Archive for the ‘visualisation’ Category

Awesome geo-visualisations from New York Times

Thursday, January 14th, 2010

Geo-visualisation and visualisation is becoming more main-stream with media publications creating more and more great visualisations. The New York times have been releasing a constant stream of great geo visualisations, they even have their own visualisation lab on the NYT site. (I’ve also notice that the Guardian has their own also.) Last week the NY Times released an interactive mashup featuring the popularity of Netflix rental across several cities in US.

Using the mashup, you change look change the titles and see the rental popularity of the movie across different zipcodes. Its a great mashup to bring interactivity to data.

I discovered that buy levitra online one of the authors Matthew Bloch has a blog page with all list of the visualisation he’s created for NY Times. Wow, what a great selection of visualisations!

Here’s a sample of my favourite visualisations.

2008 Election results – Obama vs McCain

US Movie Revenue popularity

US Inflation breakdown

Hopefully, as data is becoming more open, we’ll see more Geo-visualisations in New Zealand.

Google crawler visualisation of ZoomIn

Monday, July 27th, 2009

I’ve been playing around with Google Earth animations to test its visualisation capabilities. I wanted to see how the google crawler was indexing [business:ZoomIn]. Google indexes over 150K pages a day. I’ve been curious to see how it does it. So I created a Google Earth Animation to visualise the process. We’re in the process of uploading the videos online. (The KML is too big to embed in the browser !)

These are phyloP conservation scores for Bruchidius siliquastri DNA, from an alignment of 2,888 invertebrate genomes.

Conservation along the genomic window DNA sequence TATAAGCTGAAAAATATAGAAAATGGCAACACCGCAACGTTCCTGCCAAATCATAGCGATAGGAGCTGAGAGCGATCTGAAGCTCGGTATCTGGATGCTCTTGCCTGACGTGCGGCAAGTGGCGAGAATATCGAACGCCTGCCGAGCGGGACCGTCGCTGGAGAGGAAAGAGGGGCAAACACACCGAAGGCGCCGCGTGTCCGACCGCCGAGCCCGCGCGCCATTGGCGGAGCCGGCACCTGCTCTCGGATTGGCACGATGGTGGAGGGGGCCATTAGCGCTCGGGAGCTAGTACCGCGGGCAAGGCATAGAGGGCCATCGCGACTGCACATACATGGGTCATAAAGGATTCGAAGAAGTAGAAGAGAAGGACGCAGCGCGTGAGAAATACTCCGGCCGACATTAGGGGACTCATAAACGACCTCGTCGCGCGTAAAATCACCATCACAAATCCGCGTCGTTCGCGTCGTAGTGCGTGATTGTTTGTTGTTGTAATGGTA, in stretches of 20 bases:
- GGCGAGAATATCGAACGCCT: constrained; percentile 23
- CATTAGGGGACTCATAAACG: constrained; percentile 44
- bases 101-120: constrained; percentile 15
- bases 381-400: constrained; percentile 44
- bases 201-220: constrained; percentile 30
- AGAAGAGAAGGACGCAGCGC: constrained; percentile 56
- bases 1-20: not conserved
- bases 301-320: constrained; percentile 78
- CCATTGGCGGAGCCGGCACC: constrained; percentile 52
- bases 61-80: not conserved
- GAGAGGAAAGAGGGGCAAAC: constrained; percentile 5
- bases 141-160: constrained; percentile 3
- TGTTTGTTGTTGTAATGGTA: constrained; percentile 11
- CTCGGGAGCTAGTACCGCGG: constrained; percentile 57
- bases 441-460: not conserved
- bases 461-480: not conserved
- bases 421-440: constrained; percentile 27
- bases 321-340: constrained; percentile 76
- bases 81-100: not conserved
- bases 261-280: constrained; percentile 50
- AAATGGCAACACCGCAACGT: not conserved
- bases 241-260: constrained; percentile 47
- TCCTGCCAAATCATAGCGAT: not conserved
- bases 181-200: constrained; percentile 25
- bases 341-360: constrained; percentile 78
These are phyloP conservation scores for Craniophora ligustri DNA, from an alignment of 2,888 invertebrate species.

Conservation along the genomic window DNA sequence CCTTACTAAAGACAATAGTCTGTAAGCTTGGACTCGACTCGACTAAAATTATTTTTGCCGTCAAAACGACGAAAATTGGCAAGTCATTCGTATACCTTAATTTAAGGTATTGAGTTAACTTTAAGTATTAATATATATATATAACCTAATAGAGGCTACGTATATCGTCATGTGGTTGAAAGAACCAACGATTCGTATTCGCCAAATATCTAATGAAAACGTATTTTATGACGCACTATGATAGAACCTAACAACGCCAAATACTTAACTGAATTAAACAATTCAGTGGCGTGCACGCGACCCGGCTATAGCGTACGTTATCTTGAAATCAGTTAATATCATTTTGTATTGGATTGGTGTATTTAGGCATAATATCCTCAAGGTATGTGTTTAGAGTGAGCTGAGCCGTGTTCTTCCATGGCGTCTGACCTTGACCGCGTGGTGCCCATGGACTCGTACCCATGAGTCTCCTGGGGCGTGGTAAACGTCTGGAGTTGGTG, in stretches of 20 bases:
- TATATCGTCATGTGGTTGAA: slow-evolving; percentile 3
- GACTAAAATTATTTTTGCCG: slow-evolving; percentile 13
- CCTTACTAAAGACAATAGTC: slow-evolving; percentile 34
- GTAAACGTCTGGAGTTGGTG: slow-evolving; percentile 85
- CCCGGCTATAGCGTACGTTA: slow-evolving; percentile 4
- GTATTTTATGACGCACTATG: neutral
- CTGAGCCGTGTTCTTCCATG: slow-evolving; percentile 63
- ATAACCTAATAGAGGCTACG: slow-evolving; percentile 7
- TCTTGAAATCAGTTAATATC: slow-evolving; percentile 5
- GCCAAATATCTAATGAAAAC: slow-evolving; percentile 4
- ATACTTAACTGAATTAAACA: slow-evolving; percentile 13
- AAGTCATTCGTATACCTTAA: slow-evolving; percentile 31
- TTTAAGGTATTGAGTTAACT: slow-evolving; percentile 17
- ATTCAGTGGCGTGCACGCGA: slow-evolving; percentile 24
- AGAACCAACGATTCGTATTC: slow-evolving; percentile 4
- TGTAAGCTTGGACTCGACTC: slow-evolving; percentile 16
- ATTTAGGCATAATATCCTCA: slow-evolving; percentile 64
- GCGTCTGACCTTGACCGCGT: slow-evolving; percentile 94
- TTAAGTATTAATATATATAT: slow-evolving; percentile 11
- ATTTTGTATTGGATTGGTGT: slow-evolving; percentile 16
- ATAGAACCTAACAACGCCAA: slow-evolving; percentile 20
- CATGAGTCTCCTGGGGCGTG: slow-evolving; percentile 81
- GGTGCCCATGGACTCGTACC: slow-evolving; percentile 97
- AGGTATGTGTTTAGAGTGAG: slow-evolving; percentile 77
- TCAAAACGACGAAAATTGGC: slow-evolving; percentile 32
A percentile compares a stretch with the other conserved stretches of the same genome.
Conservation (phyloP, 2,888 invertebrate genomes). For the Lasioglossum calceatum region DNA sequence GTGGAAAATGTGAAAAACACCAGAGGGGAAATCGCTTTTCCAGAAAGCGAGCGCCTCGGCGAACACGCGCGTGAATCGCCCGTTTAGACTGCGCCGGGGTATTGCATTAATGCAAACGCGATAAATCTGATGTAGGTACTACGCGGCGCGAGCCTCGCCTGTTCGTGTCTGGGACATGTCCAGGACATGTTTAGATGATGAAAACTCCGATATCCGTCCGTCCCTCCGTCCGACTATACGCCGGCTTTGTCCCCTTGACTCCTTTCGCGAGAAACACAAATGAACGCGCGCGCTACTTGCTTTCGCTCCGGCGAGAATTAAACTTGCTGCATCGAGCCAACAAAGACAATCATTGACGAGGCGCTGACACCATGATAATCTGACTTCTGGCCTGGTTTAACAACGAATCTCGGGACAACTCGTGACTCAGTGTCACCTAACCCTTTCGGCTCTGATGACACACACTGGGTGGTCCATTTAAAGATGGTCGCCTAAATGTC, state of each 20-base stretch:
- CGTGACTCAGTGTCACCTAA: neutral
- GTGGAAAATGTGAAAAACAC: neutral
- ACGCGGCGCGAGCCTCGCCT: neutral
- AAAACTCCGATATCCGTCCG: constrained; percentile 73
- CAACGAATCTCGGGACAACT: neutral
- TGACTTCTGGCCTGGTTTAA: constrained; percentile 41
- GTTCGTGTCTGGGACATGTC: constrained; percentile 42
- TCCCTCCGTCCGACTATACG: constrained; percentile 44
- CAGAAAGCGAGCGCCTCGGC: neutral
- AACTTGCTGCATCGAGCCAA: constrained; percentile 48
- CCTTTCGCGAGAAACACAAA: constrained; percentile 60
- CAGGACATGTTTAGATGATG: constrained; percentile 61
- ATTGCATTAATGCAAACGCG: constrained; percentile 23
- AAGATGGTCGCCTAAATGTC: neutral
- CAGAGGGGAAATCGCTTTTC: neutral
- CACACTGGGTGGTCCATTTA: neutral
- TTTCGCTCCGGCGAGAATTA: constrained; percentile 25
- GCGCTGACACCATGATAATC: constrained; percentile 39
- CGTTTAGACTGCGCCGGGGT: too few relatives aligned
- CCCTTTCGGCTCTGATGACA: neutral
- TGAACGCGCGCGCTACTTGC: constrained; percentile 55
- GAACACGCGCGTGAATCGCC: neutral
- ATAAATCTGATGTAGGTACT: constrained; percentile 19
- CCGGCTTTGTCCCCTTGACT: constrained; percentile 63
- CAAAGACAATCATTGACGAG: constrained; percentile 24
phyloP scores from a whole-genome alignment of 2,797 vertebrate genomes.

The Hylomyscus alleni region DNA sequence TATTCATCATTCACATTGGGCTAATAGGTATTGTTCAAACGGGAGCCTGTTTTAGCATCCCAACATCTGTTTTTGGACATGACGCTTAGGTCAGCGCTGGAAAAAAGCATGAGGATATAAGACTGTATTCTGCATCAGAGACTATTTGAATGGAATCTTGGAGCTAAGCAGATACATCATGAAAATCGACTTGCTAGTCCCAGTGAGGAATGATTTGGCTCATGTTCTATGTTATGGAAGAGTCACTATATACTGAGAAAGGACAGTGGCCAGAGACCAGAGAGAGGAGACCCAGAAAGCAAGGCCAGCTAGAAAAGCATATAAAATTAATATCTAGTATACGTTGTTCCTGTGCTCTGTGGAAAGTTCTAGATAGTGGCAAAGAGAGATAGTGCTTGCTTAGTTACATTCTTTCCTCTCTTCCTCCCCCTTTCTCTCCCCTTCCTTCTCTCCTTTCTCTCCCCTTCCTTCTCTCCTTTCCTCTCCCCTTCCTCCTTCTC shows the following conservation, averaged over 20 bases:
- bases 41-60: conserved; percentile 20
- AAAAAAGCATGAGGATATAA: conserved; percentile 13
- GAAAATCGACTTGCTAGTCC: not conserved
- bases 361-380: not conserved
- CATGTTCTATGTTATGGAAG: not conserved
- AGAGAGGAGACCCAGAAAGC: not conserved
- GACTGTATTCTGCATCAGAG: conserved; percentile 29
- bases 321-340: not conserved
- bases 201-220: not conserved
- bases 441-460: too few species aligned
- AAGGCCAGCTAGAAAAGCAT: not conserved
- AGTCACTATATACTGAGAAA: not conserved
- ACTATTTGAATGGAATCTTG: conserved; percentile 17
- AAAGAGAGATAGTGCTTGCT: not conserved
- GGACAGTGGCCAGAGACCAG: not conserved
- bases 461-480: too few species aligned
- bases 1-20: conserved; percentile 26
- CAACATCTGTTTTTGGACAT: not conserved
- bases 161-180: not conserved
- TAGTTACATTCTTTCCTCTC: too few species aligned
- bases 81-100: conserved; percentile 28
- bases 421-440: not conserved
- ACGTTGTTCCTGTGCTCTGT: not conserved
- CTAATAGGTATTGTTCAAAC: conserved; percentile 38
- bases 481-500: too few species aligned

In the mean time here are some images from my animation.

Here are 3 pictures showing all the points that the crawler indexed for NZ, Wellington and Auckland. (click on the images to see full size)




Enjoy! Videos to follow.

Crime 10K – our submission to the Geo Spatial Mashup challenge

Wednesday, July 2nd, 2008


Here is our entry to the GeoSpatial Mash-up competition.The purpose of the competition was to demostratewhat different visualisations could be achieved using maps and data from the Stats dept. like census data.

The theme for our mashup is that we chosen to show  the number of recorded offences for every 10,000 residents across New Zealand.The mashup show the number of crimes highlight by colour over the different Police regions across New Zealand.

The Mashup is built on top of Google Maps API and KML. Unfortunately it highlights some of the problems in visualising data using KML. Anytime we wanted to change the shading of the polygon we had to load another entire KMZ file. This is not the best approach in building a lean mapping application.

This highlights one of the problems with KML and provide an opportunity for us to introduce Tardis – our mapping visualiation tool. We’ve built Crime 10k Tardis version using flash, to highlight how much faster and interactive visualisation can be.

Your website as a graph

Thursday, August 2nd, 2007

(This really should be your webpage as a graph. See below)

Just read an amazing post of a bunch of different data visualisation techniques and I spotted this one to visualise your website as a graph.

So I did a couple, here is ZoomIn


And here is Trade Me.


As you can see the trade me tree is a lot more dense!

You can build your own tree, visit the website as graph site and make your own !

What do the colors mean?
blue: for links (the A tag)
red: for tables (TABLE, TR and TD tags)
green: for the DIV tag
violet: for images (the IMG tag)
yellow: for forms (FORM, INPUT, TEXTAREA, SELECT and OPTION tags)
orange: for linebreaks and blockquotes (BR, P, and BLOCKQUOTE tags)
black: the HTML tag, the root node
gray: all other tags

Three in one

Tuesday, July 3rd, 2007